when certain of my friends pursued, thinking to have me back, claps
me in the rear to stand their shot! I was even grazed in the right
foot, and walk but lamely. Nay, there shall come a day between us;
he shall smart for all!"

"Would ye shoot at the moon with a hand-gun?" said Dick. "'Tis a
valiant knight, and hath a hand of iron. An he guessed I had made
or meddled with your flight, it would go sore with me."

"Ay, poor boy," returned the other, "y' are his ward, I know it.
By the same token, so am I, or so he saith; or else he hath bought
my marriage--I wot not rightly which; but it is some handle to
oppress me by."

"Boy again!" said Dick.

"Nay, then, shall I call you girl, good Richard?" asked Matcham.

"Never a girl for me," returned Dick. "I do abjure the crew of
them!"

"Ye speak boyishly," said the other. "Ye think more of them than
ye pretend."

"Not I," said Dick, stoutly. "They come not in my mind. A plague
of them, say I! Give me to hunt and to fight and to feast, and to
live with jolly foresters. I never heard of a maid yet that was
for any service, save one only; and she, poor shrew, was burned for
a witch and the wearing of men's clothes in spite of nature."

Master Matcham crossed himself with fervour, and appeared to pray.

"What make ye?" Dick inquired.

"I pray for her spirit," answered the other, with a somewhat
troubled voice.

"For a witch's spirit?" Dick cried. "But pray for her, an ye list;
she was the best wench in Europe, was this Joan of Arc. Old
Appleyard the archer ran from her, he said, as if she had been
Mahoun. Nay, she was a brave wench."

"Well, but, good Master Richard," resumed Matcham, "an ye like
maids so little, y' are no true natural man; for God made them
twain by intention, and brought true love into the world, to be
man's hope and woman's comfort."

"Faugh!" said Dick. "Y' are a milk-sopping baby, so to harp on
women. An ye think I be no true man, get down upon the path, and
whether at fists, back-sword, or bow and arrow, I will prove my
manhood on your body."

"Nay, I am no fighter," said Matcham, eagerly. "I mean no tittle
of offence. I meant but pleasantry. And if I talk of women, it is
because I heard ye were to marry."

"I to marry!" Dick exclaimed. "Well, it is the first I hear of it.
And with whom was I to marry?"

"One Joan Sedley," replied Matcham, colouring. "It was Sir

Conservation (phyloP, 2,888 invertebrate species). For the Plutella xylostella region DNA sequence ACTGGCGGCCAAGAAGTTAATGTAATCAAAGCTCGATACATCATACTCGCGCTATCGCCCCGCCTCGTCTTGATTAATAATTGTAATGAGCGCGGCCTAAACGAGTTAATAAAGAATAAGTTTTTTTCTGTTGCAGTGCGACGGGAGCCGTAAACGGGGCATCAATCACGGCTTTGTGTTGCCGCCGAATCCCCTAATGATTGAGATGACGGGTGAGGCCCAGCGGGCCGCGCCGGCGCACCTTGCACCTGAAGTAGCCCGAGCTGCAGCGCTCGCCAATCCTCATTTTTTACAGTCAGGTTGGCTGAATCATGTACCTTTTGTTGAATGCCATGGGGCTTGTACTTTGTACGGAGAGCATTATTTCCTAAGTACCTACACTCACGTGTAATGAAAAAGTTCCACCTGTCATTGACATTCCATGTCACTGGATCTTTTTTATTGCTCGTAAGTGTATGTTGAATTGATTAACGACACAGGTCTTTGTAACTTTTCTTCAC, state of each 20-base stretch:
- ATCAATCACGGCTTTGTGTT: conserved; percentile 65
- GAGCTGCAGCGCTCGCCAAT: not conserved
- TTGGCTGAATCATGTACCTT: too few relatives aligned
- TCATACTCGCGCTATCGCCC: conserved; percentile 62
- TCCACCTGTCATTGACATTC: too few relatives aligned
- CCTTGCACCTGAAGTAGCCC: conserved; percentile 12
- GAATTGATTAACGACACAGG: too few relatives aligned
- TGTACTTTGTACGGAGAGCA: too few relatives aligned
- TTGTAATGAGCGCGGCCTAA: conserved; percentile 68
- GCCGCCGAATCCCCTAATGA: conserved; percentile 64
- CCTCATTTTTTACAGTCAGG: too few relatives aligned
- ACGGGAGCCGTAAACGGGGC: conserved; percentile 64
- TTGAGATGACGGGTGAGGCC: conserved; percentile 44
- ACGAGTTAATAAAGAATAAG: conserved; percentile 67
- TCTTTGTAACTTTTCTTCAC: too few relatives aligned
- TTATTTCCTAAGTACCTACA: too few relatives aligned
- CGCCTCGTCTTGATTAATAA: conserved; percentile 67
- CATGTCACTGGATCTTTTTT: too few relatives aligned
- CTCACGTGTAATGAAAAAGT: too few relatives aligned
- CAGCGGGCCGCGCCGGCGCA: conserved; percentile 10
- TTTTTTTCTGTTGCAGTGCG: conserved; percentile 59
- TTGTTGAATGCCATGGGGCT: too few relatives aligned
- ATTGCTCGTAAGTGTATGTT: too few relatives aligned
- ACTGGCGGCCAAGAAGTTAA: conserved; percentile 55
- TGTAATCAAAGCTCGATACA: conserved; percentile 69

Daniel's doing; he hath money to gain upon both sides; and, indeed,
I have heard the poor wench bemoaning herself pitifully of the
match. It seems she is of your mind, or else distasted to the
bridegroom."

"Well! marriage is like death, it comes to all," said Dick, with
resignation. "And she bemoaned herself? I pray ye now, see there
how shuttle-witted are these girls: to bemoan herself before that
she had seen me! Do I bemoan myself? Not I. An I be to marry, I
will marry dry-eyed! But if ye know her, prithee, of what favour
is she? fair or foul? And is she shrewish or pleasant?"

"Nay, what matters it?" said Matcham. "An y' are to marry, ye can
but marry. What matters foul or fair? These be but toys. Y' are
no milksop, Master Richard; ye will wed with dry eyes, anyhow."

"It is well said," replied Shelton. "Little I reck."

"Your lady wife is like to have a pleasant lord," said Matcham.

"She shall have the lord Heaven made her for," returned Dick. "It
trow there be worse as well as better."

"Ah, the poor wench!" cried the other.

"And why so poor?" asked Dick.

"To wed a man of wood," replied his companion. "O me, for a wooden
husband!"

"I think I be a man of wood, indeed," said Dick, "to trudge afoot
the while you ride my horse; but it is good wood, I trow."

"Good Dick, forgive me," cried the other. "Nay, y' are the best
heart in England; I but laughed. Forgive me now, sweet Dick."

"Nay, no fool words," returned Dick, a little embarrassed by his
companion's warmth. "No harm is done. I am not touchy, praise the
saints."

And at that moment the wind, which was blowing straight behind them
as they went, brought them the rough flourish of Sir Daniel's
trumpeter.

"Hark!" said Dick, "the tucket soundeth."

"Ay," said Matcham, "they have found my flight, and now I am
unhorsed!" and he became pale as death.

"Nay, what cheer!" returned Dick. "Y' have a long start, and we
are near the ferry. And it is I, methinks, that am unhorsed."

"Alack, I shall be taken!" cried the fugitive. "Dick, kind Dick,
beseech ye help me but a little!"

"Why, now, what aileth thee?" said Dick. "Methinks I help you very
patently. But my heart is sorry for so spiritless a fellow! And
see ye here, John Matcham--sith John Matcham is your name--I,
Richard Shelton, tide what betideth, come what may, will see you
safe in Holywood. The saints so do to me again if I default you.
Come, pick me up a good heart, Sir White-face. The way betters
here; spur me the horse. Go faster! faster! Nay, mind not for me;
I can run like a deer."

So, with the horse trotting hard, and Dick running easily
alongside, they crossed the remainder of the fen, and came out upon
the banks of the river by the ferryman's hut.